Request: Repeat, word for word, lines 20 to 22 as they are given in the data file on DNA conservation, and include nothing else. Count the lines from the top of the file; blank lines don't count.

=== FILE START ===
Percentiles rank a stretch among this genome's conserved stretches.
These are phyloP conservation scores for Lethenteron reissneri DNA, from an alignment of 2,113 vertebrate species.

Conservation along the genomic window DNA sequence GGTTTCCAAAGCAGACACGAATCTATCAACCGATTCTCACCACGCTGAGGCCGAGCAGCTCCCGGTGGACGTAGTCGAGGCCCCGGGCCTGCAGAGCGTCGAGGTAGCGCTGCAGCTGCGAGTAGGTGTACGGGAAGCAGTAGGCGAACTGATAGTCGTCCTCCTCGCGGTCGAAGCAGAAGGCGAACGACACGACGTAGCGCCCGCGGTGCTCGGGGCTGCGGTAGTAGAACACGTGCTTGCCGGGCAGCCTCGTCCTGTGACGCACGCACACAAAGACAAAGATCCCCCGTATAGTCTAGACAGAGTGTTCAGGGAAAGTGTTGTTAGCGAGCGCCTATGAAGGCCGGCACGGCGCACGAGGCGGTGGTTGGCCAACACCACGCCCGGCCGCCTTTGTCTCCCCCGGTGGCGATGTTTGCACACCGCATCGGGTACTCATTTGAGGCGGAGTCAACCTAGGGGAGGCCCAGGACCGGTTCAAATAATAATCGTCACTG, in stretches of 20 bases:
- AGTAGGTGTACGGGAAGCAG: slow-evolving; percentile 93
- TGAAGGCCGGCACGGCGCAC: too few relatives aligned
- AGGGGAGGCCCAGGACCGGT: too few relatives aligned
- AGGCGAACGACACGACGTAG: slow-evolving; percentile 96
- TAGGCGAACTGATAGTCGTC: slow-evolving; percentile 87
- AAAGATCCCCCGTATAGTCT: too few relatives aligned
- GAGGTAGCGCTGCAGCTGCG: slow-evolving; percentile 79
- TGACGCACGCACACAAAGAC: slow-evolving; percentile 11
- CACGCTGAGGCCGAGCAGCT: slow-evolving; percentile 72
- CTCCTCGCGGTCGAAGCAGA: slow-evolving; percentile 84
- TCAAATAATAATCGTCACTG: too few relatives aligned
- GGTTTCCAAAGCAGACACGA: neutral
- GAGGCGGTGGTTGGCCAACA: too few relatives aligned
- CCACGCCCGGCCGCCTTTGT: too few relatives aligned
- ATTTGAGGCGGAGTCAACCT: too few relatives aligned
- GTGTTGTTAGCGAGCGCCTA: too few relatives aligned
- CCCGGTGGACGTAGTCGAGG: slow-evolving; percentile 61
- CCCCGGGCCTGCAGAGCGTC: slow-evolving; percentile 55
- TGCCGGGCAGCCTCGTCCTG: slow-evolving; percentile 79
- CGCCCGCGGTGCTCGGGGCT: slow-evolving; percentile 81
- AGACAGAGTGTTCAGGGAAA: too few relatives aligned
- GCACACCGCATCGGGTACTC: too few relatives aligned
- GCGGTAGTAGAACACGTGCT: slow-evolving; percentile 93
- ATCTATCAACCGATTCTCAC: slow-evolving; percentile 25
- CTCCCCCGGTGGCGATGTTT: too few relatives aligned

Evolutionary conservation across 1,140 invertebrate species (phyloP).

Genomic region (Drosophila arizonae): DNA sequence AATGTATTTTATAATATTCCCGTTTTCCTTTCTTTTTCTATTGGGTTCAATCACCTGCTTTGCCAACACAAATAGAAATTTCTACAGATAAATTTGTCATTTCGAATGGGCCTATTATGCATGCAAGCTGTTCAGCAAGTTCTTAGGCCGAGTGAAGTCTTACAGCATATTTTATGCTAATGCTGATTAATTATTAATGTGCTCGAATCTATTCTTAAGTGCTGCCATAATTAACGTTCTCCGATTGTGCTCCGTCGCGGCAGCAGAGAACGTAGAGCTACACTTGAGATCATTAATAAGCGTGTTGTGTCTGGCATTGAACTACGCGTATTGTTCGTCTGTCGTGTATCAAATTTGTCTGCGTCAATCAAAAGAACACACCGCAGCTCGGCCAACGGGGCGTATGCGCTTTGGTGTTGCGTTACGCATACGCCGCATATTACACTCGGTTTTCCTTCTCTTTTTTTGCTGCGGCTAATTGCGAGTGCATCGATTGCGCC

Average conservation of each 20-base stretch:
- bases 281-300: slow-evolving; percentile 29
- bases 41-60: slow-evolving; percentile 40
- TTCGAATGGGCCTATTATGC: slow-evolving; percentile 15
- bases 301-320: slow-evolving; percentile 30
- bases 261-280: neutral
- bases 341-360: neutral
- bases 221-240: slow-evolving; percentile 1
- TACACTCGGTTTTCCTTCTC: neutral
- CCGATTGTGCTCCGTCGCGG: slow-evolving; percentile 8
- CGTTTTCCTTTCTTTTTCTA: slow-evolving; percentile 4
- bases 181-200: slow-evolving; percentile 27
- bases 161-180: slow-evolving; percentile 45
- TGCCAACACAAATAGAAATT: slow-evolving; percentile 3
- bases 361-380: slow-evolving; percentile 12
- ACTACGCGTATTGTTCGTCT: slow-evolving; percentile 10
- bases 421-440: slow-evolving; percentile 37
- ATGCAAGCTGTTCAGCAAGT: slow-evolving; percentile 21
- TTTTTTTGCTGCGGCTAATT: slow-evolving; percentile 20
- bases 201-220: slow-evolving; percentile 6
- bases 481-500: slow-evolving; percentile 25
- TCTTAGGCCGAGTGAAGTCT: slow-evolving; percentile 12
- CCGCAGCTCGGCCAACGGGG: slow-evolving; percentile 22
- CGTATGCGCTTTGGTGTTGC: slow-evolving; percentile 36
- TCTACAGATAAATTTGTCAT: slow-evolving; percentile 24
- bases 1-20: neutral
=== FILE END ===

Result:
- CCCGGTGGACGTAGTCGAGG: slow-evolving; percentile 61
- CCCCGGGCCTGCAGAGCGTC: slow-evolving; percentile 55
- TGCCGGGCAGCCTCGTCCTG: slow-evolving; percentile 79